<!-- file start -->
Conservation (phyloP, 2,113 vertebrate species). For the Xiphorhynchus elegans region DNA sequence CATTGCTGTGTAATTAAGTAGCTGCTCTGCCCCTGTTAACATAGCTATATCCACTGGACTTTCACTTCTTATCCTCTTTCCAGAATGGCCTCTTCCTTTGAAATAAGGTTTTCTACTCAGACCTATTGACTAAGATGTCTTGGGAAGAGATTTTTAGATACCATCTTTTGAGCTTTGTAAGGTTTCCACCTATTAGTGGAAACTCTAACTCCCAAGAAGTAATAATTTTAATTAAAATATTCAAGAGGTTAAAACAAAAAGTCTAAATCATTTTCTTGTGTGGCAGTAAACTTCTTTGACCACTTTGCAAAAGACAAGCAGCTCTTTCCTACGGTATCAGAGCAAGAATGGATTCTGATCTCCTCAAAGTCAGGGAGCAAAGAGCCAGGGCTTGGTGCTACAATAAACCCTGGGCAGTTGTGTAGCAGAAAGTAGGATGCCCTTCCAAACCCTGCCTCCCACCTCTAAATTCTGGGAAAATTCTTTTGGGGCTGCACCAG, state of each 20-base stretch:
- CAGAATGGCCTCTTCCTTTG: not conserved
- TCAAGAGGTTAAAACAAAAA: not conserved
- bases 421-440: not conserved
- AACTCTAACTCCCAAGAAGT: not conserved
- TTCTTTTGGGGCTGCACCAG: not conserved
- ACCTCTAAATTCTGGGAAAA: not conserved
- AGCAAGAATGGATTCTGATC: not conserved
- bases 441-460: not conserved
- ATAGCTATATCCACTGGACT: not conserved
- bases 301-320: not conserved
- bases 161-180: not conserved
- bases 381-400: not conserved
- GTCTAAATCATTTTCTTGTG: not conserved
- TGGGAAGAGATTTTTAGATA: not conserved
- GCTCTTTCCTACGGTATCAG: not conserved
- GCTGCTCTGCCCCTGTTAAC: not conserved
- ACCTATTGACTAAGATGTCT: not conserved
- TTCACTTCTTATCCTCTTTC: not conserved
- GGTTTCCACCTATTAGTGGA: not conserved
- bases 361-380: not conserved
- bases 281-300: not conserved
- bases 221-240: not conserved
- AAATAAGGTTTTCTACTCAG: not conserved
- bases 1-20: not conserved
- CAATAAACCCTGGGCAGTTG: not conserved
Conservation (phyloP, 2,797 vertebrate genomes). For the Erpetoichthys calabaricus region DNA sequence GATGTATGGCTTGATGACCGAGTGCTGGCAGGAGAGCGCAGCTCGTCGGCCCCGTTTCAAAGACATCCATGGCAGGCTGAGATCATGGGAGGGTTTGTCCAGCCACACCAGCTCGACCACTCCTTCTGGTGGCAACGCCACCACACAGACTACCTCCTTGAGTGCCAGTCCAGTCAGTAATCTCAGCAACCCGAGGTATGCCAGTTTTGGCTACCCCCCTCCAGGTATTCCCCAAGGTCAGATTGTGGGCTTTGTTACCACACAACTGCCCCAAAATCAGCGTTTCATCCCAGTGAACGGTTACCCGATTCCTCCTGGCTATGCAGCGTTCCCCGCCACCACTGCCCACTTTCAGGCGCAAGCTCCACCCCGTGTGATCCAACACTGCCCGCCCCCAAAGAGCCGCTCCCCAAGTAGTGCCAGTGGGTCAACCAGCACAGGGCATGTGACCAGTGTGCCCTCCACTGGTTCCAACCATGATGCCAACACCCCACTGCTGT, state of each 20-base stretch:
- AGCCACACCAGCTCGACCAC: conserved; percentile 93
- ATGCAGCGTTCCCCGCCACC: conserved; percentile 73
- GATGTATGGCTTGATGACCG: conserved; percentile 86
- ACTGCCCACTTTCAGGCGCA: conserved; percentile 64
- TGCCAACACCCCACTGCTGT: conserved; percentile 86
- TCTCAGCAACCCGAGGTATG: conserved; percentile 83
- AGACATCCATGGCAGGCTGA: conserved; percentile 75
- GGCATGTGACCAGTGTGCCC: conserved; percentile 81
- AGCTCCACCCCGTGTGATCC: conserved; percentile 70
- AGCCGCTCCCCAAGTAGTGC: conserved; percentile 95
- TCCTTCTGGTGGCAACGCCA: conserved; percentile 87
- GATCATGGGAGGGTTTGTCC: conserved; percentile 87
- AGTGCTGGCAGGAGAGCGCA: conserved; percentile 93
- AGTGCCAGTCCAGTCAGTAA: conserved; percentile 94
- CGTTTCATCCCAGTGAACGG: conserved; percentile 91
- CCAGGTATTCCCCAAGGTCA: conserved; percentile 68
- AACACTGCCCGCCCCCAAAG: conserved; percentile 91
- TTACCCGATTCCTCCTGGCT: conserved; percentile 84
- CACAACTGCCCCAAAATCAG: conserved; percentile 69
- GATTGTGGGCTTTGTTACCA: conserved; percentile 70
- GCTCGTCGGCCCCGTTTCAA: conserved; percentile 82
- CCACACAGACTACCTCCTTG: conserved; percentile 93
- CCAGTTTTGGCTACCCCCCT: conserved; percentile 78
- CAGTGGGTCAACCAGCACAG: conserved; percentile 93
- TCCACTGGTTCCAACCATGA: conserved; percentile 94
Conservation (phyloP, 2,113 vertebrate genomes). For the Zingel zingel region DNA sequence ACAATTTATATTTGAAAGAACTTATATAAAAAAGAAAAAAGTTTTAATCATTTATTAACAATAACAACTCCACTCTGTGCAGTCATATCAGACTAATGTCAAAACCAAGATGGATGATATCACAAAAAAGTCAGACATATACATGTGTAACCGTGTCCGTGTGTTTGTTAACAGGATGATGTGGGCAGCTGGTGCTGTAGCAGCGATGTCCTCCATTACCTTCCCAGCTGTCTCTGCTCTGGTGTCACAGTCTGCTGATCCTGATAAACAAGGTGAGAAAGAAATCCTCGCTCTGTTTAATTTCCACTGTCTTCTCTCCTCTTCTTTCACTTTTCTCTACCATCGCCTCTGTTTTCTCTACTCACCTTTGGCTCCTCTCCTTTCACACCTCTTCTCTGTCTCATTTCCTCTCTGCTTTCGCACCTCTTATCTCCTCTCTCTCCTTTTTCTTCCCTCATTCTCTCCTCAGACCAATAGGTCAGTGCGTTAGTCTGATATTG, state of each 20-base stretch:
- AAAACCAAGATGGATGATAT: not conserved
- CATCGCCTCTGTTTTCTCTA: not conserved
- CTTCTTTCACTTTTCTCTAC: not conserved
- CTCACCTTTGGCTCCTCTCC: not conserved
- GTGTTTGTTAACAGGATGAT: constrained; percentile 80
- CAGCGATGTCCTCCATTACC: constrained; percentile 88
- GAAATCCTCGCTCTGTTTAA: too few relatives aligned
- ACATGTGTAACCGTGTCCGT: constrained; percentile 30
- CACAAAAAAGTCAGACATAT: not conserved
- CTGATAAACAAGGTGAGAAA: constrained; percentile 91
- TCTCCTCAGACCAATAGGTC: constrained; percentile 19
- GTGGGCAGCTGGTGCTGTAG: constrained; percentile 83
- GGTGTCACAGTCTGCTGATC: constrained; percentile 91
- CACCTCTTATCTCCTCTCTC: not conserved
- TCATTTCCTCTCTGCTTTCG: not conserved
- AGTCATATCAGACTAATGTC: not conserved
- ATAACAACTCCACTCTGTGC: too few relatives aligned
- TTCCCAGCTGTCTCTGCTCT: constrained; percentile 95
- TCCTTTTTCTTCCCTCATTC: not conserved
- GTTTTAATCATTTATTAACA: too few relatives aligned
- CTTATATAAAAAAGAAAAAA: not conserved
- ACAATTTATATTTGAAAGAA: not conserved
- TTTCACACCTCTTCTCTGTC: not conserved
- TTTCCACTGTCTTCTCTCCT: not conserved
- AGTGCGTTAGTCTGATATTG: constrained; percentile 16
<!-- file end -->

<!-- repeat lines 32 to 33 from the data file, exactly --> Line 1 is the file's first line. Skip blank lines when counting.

- TGCCAACACCCCACTGCTGT: conserved; percentile 86
- TCTCAGCAACCCGAGGTATG: conserved; percentile 83